From our side, we propose two possible case studies – one in the Netherlands, and one in Belgium.


From unintentional monument to spatio-cultural crossover: re-designing the closing coal-fired power station of NUON, located in the Port of Amsterdam from the perspective of Contested Legacy.

The closing HEM power plant embodies the iconic values of the disappearance of fossil energy in Amsterdam. Following recent proposals (Finn Dudok van Heel), the HEM power plant may well be given a second life as an energy museum (from coal to hydrogen) and at the same time be converted as ‘heat battery’ to serve the 50 to 70,000 homes that Amsterdam will build around the port until 2050. However, following the reconversion strategy of energy company Vattenfall, the present owner of the Hemweg power station, wants to keep the site and points out to the formal destination of the area as ‘industrial energy supplier’. From an urban planning point of view, this strategic place represents a link between the urban expansion of Amsterdam’s ‘Houthavens’ and the HEM site in Zaandam.




From unintentional monument to spatio-cultural crossover: re-designing the ‘Tour Saint-Albert’, the closed coal wash house in Binche, Belgium, from the perspective of Contested Legacy.

The Péronnes-lez-Binche triage-wash house, in Belgium, is a former coal wash house today emptied of its machines, only the structure, -an impressive concrete cathedral with its intertwining of beams-, of the building remains. The coal wash-houses made it possible to transform the coal which had just been extracted from neighboring mines (such as the Hasard de Cheratte coal mines for example) into commercially usable coal. The municipality of Binche has been dealing with plans to demolish the tower since 2014. There would be room for a new neighborhood with 350 homes. The plans immediately met with protest. Rightly so: the package boat-style tower is an iconic structure. The demolition permit was rejected by the Walloon Region in 2015.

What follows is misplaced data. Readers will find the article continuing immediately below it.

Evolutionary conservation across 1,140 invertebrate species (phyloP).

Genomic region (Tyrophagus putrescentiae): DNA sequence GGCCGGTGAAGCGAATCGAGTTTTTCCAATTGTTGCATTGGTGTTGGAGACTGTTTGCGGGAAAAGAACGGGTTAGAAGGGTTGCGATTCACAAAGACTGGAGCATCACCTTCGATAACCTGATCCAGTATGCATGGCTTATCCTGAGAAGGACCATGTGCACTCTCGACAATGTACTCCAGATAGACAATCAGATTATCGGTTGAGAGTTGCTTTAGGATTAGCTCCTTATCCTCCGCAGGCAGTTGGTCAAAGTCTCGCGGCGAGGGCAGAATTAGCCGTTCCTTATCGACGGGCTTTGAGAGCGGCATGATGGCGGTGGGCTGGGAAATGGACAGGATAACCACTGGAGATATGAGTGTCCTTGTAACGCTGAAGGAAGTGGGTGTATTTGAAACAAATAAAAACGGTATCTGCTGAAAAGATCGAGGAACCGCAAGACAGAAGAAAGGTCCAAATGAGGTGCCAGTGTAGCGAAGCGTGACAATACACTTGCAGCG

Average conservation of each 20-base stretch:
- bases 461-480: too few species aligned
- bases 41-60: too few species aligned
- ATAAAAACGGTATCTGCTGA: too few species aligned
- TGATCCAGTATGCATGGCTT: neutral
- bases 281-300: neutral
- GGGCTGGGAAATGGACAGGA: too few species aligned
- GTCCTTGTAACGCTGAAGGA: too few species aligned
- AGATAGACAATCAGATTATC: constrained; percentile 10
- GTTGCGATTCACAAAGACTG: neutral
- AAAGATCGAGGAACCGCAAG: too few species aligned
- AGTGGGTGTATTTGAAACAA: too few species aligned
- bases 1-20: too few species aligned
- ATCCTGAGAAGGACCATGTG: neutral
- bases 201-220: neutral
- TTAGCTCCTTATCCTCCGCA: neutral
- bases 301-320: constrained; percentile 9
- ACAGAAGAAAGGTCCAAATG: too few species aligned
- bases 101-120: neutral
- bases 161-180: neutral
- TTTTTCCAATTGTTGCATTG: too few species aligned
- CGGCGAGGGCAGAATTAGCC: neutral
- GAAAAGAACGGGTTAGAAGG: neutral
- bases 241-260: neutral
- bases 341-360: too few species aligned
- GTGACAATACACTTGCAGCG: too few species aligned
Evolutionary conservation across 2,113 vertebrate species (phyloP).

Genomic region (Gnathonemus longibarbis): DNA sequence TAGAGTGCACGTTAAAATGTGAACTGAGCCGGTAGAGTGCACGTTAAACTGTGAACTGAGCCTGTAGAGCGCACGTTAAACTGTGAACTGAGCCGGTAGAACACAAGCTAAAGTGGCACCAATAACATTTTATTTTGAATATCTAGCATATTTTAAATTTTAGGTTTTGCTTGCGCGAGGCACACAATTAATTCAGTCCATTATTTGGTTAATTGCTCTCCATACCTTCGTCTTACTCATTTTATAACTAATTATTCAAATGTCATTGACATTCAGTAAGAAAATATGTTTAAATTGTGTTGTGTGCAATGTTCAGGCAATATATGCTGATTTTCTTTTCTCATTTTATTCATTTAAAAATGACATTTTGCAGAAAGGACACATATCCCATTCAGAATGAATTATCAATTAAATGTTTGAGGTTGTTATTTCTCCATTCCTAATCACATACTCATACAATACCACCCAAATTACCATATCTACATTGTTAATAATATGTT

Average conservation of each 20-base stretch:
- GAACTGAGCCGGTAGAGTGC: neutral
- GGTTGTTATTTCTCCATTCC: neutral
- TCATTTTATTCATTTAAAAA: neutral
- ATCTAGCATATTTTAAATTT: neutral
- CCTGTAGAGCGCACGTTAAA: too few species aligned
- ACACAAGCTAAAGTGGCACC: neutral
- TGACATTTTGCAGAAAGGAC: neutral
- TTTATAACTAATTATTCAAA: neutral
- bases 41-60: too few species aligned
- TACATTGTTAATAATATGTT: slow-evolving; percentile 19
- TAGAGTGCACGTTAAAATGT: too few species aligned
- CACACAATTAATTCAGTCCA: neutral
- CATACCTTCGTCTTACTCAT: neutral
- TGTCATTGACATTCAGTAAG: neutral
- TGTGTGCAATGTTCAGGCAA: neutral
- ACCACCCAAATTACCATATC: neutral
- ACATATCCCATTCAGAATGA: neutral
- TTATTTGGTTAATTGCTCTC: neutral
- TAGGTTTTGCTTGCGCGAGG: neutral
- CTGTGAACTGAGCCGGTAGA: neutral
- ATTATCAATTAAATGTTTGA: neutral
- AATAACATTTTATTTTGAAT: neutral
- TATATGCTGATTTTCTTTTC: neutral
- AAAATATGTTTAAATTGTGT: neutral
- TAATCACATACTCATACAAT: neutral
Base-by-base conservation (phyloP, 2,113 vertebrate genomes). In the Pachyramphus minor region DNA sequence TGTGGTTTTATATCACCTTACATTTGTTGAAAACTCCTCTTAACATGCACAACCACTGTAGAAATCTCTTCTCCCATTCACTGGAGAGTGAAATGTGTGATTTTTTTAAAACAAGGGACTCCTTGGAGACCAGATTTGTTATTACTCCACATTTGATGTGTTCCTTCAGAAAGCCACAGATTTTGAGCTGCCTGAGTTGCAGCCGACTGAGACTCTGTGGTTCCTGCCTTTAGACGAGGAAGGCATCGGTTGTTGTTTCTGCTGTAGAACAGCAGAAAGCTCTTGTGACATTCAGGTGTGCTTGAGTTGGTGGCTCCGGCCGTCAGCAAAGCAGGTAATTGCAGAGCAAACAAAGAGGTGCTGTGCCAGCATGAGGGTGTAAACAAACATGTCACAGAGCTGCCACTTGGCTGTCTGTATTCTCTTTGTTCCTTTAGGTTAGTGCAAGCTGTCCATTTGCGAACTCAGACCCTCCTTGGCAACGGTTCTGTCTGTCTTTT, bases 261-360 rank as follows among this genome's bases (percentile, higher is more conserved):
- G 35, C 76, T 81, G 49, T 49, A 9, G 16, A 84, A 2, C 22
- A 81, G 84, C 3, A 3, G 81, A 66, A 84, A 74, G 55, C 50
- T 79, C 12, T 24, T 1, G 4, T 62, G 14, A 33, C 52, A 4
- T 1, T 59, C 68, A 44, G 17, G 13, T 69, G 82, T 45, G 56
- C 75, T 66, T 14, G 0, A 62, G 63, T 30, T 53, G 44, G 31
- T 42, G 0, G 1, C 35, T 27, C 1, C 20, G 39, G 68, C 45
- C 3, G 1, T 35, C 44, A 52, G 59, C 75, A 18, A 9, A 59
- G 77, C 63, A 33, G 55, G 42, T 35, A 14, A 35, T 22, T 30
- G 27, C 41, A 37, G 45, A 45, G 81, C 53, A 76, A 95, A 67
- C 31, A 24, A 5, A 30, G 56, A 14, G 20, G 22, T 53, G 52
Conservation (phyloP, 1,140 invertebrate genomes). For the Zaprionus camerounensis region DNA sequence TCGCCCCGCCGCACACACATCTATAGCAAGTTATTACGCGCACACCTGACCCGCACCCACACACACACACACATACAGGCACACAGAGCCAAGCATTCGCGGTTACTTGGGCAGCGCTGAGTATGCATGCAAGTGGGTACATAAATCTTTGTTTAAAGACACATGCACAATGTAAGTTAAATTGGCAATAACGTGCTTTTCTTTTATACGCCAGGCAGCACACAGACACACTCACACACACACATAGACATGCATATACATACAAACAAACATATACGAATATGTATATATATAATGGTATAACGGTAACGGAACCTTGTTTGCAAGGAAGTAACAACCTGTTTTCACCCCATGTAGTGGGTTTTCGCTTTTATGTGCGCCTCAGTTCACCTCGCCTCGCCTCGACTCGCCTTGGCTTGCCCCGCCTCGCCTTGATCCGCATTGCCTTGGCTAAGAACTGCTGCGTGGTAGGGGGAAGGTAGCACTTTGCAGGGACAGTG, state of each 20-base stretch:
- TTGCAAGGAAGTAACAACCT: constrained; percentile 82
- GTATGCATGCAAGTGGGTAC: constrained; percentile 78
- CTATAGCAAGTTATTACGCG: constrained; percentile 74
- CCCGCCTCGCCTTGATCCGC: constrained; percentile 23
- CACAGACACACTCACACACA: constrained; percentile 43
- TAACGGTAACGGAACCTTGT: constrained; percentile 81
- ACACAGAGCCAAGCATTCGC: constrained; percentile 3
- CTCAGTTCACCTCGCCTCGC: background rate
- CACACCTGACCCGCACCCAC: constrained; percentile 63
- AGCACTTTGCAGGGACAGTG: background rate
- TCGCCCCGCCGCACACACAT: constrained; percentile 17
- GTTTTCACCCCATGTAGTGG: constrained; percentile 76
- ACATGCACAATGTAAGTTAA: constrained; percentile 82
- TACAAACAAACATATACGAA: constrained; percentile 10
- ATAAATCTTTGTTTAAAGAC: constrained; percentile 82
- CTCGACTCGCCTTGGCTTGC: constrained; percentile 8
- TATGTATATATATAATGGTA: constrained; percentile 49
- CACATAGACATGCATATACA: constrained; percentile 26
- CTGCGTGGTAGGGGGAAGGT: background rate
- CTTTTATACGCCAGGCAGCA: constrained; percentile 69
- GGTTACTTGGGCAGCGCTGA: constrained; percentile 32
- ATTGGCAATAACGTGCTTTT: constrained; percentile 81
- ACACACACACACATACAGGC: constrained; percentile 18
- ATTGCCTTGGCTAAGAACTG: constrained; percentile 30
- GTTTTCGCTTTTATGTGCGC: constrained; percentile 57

Hardcore Heritage – Paroxism – Sequential Temporariness – Affordances – Drosscape – Liminality

The project context as trigger:

Both proposed project sites, -the HEMWEG coal fire Power plant, Amsterdam, and the monumental Saint Albert Tower  in Binche-, provides us with a unique spatio-cultural matrix and exemplary case to explore what RAAAF identifies in their book “VACANCY STUDIES” experiments and strategic interventions in Architecture”, investigating the diversity  and potential of ‘vacancy’ connected to the issue of ‘affordances’ or possibilities for action from an unprecedented multi-stakeholder constellation and operational framework. We will work on, along and across the ‘edges’ (spatio-cultural crossovers) of what currently is defined as  design perimeter with as epicenter the monumental vacancies.

The case study areas are seemingly prompted by merely  “place making” design strategies and rather conventional heritage policies leading to either the “museumization” of the iconic structures as unintentional monument, or at the most re-designed as  ‘urban incubator’. One that mediates between the industrial site and the valuable borders as backbone of a new strategy to questioning and triggering conventional modes of reuse, preservation and architectural intervention within an industrial heritage context.